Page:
“The production of food is equally important as the fight against COVID-19. Kaya dapat lahat ng Pilipino ay may access sa ligtas, sapat at masustansyang pagkain.”

In his short message at the opening of the urban garden recently at the Rizal Park in Manila, Agriculture Secretary William Dar underscored the importance of enabling Filipinos, especially the Metro Manila residents, to produce their own food during the time of the pandemic.

Under a partnership with the National Parks Development Committee (NPDC), and with the support of private seed companies Allied Botanical Corporation, Philippine Kaneko Seeds, and Harbest Agribusiness Corporation, Department of Agriculture (DA) through the Bureau of Plant Industry (BPI) developed an edible landscape at the west end of the Burnham Green of the park which is also called Luneta Park.

In his message, Dar expressed his appreciation to the NPDC and other agencies and institutions that collaborate with the government in its efforts to bring Filipinos safe, nutritious, and accessible food.

“Let us establish a more permanent area here in Luneta to showcase urban agriculture, so that the people will see and learn the different technologies of food production,” the agriculture chief added stressing that learning is a continuing process.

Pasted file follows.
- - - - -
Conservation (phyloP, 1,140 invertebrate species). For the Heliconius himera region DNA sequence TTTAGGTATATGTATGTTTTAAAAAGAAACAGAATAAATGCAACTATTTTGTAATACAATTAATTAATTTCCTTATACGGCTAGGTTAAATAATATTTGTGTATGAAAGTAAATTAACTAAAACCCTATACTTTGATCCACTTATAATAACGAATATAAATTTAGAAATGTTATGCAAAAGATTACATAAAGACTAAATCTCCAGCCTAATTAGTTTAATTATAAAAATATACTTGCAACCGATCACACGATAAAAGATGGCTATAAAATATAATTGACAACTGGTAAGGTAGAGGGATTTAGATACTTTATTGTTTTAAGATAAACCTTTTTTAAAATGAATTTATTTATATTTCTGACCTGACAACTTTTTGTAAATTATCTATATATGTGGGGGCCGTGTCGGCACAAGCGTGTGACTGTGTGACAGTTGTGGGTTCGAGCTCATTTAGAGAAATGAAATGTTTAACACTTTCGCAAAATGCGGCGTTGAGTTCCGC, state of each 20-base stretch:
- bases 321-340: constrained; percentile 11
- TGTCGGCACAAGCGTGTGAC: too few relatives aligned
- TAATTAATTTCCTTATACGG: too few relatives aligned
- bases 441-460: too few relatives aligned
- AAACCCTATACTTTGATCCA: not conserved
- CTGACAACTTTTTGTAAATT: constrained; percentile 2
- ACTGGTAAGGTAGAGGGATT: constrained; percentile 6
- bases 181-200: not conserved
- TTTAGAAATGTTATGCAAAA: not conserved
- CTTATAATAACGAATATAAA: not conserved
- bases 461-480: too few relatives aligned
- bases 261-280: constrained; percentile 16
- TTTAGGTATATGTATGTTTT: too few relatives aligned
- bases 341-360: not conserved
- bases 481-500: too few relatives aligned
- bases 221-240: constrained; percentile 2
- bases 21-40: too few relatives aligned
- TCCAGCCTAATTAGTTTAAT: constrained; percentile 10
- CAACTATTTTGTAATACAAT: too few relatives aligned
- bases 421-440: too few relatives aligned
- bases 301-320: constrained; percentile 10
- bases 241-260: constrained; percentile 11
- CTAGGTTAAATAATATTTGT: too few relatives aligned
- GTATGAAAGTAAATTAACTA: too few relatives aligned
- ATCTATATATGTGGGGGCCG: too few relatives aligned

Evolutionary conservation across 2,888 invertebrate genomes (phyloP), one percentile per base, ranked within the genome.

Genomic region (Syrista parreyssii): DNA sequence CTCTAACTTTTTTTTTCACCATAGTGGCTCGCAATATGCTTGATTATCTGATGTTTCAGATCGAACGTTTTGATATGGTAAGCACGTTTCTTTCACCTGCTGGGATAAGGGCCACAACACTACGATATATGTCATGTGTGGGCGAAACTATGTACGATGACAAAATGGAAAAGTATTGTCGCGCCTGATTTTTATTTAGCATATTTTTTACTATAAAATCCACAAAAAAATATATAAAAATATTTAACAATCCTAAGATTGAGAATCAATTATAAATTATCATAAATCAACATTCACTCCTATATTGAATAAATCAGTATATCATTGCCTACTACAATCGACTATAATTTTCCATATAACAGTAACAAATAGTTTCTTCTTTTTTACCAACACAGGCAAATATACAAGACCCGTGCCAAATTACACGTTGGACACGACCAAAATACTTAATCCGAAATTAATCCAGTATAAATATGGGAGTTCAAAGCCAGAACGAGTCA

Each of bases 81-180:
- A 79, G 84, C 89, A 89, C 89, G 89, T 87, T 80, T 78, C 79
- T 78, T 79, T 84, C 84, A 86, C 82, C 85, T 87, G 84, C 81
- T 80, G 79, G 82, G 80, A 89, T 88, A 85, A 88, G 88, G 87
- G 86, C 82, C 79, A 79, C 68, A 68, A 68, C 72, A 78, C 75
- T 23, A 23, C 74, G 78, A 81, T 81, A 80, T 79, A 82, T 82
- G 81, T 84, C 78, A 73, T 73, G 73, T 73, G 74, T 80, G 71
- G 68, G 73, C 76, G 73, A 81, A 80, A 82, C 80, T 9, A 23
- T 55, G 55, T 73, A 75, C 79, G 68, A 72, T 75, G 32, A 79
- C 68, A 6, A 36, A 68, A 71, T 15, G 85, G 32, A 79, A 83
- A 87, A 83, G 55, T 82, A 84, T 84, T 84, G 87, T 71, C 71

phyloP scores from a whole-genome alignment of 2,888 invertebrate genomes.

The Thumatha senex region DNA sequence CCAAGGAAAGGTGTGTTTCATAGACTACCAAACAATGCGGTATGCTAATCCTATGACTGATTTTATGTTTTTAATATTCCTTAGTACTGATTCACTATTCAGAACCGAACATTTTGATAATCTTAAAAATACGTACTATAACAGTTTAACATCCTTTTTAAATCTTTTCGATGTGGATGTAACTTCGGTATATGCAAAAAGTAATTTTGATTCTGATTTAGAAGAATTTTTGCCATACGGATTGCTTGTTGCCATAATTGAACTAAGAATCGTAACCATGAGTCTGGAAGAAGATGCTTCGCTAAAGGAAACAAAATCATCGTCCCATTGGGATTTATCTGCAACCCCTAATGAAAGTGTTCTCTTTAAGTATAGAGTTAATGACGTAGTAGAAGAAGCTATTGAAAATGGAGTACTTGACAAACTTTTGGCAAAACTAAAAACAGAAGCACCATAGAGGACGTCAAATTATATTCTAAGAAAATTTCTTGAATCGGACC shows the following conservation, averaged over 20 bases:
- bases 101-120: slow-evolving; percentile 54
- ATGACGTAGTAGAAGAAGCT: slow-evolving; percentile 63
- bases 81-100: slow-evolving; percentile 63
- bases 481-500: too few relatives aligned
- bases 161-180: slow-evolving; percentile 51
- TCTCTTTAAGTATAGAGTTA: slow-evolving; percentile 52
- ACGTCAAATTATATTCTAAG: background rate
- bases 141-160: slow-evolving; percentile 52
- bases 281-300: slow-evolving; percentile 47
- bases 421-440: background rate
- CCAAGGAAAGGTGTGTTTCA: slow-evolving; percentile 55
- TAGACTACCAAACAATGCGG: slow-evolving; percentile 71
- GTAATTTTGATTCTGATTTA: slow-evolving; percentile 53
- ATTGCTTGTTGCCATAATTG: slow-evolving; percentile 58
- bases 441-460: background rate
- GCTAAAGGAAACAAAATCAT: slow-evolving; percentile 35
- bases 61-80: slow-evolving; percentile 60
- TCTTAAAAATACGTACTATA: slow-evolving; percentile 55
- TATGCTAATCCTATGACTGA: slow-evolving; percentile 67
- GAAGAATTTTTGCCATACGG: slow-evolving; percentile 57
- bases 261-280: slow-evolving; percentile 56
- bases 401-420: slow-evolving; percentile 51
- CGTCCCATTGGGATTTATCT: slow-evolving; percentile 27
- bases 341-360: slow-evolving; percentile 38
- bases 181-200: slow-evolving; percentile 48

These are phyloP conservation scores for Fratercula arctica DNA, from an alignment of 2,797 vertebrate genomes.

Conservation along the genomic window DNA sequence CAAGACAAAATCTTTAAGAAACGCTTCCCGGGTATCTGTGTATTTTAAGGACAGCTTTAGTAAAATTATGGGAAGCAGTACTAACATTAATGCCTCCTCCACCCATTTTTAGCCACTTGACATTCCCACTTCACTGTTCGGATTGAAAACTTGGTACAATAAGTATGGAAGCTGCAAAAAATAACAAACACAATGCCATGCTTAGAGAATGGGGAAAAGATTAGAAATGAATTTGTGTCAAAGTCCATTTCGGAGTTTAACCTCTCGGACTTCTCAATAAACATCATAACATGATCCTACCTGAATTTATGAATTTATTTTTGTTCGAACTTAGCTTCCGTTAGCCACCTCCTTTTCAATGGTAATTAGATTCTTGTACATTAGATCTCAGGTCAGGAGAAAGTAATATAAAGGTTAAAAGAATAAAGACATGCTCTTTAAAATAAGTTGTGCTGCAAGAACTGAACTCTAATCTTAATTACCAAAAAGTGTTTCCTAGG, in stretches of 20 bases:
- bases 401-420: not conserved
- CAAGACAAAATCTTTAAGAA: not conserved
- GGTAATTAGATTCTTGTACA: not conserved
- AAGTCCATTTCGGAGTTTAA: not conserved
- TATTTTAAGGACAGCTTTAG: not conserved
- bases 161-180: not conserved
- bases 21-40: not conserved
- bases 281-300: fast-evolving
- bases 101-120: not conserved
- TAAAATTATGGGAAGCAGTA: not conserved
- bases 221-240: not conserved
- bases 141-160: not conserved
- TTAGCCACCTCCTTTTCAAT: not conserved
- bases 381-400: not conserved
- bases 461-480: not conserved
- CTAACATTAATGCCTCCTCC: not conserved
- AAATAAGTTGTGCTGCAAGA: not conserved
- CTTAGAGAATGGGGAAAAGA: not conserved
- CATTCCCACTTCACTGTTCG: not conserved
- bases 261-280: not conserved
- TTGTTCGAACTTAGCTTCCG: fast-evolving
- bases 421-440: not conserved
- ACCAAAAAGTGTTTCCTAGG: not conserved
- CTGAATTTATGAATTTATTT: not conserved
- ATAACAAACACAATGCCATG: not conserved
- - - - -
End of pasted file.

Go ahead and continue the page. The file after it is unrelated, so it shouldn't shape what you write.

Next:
“Dapat hindi lamang dahil may pandemya,” the agriculture head emphasized.

“I have directed the BPI to set up greenhouses and vertical garden systems.”

In line with this, he instructed BPI to continue to support the urban garden in Luneta, and directed the setting up of greenhouses and vertical garden systems.

“I commit to bring in farmers’ cooperatives for the conduct of weekend markets.”

Dar also committed to bring in farmers’ cooperatives for the conduct of weekend markets under the Kadiwa ni Ani at Kita Program of DA, to provide Manileños access to fresh, quality, and affordable farm and fishery products.

NPDC Executive Director Cecille Romero thanked DA, BPI, and the private seed companies for their support and assistance to the development of the urban garden, and commitment to continue the partnership towards food security.

“Palawakin pa po natin ang mga paraan at bigyang pagpapahalaga ang urban agriculture at edible garden tungo sa food-secured na bansa,” Romero said.

The urban garden stands on a 1000 square meter lot, is covered with various vegetables including pechay, lettuce, eggplant, tomato, corn, parsley, basil, mint, beans, cucumber, and bitter gourd, among others.

It is adjacent to the Rice Garden, which is also being maintained by DA, together with the Philippine Rice Research Institute. 

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